We invite you to join a conversation with Erin Mazursky CEO of Rhize and Ivan Marovic a co-founder of the Otpor Student Movement of Serbia and Rhize's Director of Global Training about the way that today's social movements are reshaping approaches to social change.
Corruption researchers tend to focus a lot of attention on why systemically corrupt countries fail to improve and why anticorruption efforts often fall flat. As such, the field has had a difficult time identifying and explaining how positive change happens in order to inspire new and more effective anti-corruption interventions.
Recent research by Heather Marquette and Caryn Peiffer focuses on the opposite: potential success stories in anti-corruption. Using a novel three-step methodology developed to identify previously hidden ‘positive outliers’, they look at sectors within a country that have successfully reduced bribery against the odds in otherwise systemically corrupt countries. Having identified up to 18 potential cases, they drill down in two ‘positive outlier’ cases - Uganda’s health sector and South Africa’s police - to uncover the political processes and policies that have been responsible for bribery reduction in each case. In doing so, they draw out lessons about how positive changes happened and what can be learned for more successful anti-corruption interventions.
However, their success cases also highlight some important tensions that raise red flags for future interventions, and they look at important lessons from these as well.
We look forward to welcoming Heather Marquette to present the findings and to discuss the potential implications for anti-corruption policy and practice together with Francesca Recanatini from the World Bank.
The District of Columbia Mayor’s Open Government Advisory Group is consisted of 24 public and District of Columbia government members.
At this meeting, the Group will focus on further defining and documenting priorities for the coming months and begin putting together work plans for each subcommittee. Several new members will also be introduced at April’s meeting.
This panel event will explore how Supreme Audit Institutions (SAIs) and other independent oversight bodies in the United States and around the world play a critical role in helping curtail corruption.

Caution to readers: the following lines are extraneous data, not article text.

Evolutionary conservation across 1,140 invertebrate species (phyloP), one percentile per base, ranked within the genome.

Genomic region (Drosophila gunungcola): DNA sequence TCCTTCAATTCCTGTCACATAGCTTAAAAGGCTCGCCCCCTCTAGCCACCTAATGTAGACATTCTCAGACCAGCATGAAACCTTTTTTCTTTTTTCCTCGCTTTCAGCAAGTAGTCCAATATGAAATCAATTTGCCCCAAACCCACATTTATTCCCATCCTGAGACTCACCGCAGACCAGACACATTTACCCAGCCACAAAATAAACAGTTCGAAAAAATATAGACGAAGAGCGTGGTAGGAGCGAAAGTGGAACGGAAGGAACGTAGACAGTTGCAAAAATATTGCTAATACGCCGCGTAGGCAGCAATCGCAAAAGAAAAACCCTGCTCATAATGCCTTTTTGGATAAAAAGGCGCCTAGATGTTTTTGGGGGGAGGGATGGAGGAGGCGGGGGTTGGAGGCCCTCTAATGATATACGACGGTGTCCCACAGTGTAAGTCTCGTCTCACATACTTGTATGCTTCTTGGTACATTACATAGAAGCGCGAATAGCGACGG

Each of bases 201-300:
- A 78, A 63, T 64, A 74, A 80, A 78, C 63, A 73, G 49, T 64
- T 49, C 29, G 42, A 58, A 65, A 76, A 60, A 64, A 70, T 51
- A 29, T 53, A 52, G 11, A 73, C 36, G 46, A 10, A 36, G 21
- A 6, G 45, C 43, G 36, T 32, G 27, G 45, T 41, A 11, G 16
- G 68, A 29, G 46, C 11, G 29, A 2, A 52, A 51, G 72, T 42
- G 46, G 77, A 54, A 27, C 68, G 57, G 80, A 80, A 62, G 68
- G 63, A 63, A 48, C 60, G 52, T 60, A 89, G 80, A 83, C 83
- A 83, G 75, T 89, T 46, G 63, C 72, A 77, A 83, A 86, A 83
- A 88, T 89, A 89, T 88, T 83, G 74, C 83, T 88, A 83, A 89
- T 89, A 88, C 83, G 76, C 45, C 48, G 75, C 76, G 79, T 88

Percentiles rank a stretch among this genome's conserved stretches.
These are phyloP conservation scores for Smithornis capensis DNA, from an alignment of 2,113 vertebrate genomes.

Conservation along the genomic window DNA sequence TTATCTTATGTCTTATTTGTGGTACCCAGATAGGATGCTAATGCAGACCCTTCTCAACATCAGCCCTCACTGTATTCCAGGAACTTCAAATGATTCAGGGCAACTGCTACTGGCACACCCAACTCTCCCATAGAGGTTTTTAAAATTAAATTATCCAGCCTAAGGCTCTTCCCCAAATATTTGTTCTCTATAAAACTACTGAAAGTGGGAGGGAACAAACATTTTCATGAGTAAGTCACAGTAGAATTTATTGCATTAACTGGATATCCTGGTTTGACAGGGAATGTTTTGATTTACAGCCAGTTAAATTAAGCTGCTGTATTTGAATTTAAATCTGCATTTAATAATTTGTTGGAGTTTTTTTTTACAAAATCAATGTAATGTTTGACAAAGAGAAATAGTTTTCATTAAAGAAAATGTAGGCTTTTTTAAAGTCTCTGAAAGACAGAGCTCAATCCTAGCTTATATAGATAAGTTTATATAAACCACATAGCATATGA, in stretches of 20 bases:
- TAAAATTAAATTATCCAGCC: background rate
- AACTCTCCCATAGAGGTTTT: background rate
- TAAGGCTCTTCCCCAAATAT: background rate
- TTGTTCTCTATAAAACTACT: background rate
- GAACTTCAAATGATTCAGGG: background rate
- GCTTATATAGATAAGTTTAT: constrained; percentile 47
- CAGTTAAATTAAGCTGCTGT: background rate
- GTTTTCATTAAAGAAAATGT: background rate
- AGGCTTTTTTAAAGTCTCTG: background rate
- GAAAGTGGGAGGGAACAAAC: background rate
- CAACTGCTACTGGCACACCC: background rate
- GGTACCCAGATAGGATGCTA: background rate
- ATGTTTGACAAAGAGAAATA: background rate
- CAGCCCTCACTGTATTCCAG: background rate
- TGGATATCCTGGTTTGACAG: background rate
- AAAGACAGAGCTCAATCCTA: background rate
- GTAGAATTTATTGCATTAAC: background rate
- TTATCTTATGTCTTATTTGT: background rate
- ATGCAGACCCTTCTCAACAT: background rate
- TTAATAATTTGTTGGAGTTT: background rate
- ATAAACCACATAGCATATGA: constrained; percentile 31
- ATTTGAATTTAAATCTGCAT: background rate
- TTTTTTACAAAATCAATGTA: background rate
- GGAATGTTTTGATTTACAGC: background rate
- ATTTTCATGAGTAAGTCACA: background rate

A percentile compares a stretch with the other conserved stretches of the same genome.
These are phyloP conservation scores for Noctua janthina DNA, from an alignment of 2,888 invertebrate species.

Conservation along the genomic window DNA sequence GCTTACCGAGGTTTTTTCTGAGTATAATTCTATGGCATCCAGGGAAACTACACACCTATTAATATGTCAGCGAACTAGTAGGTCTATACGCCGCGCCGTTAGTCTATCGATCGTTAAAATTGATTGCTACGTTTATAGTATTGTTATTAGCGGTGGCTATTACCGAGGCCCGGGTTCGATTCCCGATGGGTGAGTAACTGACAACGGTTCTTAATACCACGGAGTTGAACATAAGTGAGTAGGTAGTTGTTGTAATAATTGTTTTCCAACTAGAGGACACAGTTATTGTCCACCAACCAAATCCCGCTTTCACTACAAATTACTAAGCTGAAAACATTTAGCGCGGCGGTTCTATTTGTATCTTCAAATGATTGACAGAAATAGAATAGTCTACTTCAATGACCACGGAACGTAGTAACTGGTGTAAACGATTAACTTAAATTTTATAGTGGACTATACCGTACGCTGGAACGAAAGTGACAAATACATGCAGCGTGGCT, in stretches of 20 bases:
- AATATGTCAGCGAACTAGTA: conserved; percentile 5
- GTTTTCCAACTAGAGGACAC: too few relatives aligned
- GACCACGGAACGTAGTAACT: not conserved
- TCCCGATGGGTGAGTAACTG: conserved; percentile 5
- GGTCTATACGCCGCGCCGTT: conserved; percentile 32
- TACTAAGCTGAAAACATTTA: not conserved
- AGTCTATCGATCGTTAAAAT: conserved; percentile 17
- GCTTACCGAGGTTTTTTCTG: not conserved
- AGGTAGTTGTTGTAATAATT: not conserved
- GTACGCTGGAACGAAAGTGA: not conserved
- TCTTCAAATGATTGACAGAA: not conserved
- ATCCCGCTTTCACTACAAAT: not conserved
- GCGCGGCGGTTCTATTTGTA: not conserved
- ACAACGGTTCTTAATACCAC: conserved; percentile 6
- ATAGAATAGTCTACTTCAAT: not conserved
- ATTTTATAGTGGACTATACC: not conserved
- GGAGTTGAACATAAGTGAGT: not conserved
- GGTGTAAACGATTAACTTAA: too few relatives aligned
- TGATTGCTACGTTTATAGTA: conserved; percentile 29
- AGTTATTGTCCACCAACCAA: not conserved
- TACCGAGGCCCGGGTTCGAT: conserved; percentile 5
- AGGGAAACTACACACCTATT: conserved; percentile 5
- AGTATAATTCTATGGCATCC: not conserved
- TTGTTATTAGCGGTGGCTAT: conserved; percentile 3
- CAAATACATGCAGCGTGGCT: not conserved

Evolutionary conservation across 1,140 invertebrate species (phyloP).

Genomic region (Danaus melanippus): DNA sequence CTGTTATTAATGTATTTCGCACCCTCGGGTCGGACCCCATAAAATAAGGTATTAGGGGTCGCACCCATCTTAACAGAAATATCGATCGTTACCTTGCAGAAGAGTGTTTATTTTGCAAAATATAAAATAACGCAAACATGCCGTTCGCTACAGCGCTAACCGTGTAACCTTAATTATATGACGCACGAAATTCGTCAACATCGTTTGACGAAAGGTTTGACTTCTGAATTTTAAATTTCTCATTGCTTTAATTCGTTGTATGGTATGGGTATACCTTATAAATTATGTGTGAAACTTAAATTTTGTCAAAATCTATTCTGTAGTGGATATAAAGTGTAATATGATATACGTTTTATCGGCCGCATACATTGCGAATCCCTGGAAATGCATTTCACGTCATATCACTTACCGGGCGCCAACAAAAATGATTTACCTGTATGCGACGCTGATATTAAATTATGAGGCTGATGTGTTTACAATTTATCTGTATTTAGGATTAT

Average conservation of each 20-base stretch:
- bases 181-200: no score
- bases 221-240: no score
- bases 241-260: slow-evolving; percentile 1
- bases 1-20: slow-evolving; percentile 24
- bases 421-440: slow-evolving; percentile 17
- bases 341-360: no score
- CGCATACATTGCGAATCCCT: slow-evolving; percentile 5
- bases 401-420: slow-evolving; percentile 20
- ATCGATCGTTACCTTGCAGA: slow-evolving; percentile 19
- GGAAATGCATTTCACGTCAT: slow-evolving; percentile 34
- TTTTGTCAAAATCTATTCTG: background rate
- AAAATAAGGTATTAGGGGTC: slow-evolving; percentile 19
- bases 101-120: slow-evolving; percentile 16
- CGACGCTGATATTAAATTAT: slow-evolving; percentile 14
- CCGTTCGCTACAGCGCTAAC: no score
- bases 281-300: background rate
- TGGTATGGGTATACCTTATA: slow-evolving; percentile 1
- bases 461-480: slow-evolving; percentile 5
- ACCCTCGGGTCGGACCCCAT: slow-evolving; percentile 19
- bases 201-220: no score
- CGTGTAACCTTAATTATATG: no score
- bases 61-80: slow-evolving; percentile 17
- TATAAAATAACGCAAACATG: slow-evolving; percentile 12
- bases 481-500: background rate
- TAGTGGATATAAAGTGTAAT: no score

Speakers will share case studies from efforts in Albania, Afghanistan, and the United States for comparative, cross-country learning. In focusing on an exchanges of effective models for improved legal frameworks, tools, practices, and lessons learned (including through resources from the International Organization of Supreme Audit Institutions), this event seeks to strengthen the efforts of all participating bodies, and create a platform for ongoing peer-to-peer learning and collaboration globally to combat domestic and international corruption.
As the global trend toward closing civic spaces continues, Open Gov Hub and Fair Trials is pleased to welcome András Kádár of the Hungarian Helsinki Committee, a leading non-governmental watchdog organization that protects human dignity and the rule of law through legal and public advocacy methods.
András Kádár will be speaking about how NGOs like his are dealing with this worsening political environment in Hungary, as well as offering broader lessons and warnings for global civil society actors.
Lunch will be provided.
We are hosting a talk on the 20th of June and invite you to join us to discuss open data, with a specific focus on closed societies and restrictive environments.
We are inviting organisations and individuals interested in data journalism, open data and transparency, and/or those who would like to introduce their organisation and contribute to the discussion.
Space for participants is limited and we anticipate strong interest in the event. Therefore, if you are interested in attending the talk, we would appreciate if you could please RSVP to email@example.com by 18/June/2017.